The Tampa times

The Tampa times

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The Tampa times
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The Tampa times
University of South Florida
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Tampa, Florida
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Tampa (Fla.) ( lcsh )
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The Tampa times.
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n Vol. 70, no. 311 (February 4, 1963).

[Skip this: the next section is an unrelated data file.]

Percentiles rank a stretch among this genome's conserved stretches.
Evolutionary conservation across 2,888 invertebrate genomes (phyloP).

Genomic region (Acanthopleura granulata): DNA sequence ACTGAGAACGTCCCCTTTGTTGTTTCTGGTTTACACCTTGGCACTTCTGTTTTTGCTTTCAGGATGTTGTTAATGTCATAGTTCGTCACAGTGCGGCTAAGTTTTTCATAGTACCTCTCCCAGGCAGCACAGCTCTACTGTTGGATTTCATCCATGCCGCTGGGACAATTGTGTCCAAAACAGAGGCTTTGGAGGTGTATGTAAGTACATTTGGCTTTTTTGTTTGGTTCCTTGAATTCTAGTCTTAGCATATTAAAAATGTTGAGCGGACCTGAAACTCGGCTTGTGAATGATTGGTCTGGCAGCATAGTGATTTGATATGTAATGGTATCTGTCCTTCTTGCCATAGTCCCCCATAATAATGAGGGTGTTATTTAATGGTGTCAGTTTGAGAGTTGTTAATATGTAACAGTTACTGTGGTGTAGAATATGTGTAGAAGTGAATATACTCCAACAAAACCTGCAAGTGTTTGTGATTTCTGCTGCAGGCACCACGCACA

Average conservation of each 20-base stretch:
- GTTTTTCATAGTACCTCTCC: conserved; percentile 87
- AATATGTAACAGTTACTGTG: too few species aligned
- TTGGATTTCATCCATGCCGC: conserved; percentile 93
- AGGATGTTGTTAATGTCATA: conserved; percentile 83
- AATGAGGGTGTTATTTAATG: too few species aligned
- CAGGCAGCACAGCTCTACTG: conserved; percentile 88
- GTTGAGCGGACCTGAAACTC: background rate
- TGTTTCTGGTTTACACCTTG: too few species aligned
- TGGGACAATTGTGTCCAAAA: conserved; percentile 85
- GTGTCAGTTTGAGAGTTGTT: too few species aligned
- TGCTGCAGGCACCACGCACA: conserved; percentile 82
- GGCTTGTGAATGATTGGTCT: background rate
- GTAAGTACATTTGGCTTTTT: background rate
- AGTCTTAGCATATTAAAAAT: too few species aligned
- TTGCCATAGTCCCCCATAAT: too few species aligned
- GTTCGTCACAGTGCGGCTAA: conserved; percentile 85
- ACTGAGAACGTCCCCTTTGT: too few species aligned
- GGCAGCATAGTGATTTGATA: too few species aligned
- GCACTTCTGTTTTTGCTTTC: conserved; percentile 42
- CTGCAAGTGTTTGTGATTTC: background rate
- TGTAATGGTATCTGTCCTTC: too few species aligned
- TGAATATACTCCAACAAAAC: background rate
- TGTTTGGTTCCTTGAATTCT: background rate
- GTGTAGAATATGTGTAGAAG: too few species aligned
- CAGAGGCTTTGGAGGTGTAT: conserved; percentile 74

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The Tampa times.
University of South Florida campus edition
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February 4, 1963
University of South Florida
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Hillsborough County (Fla.)
Tampa (Fla.)
University of South Florida.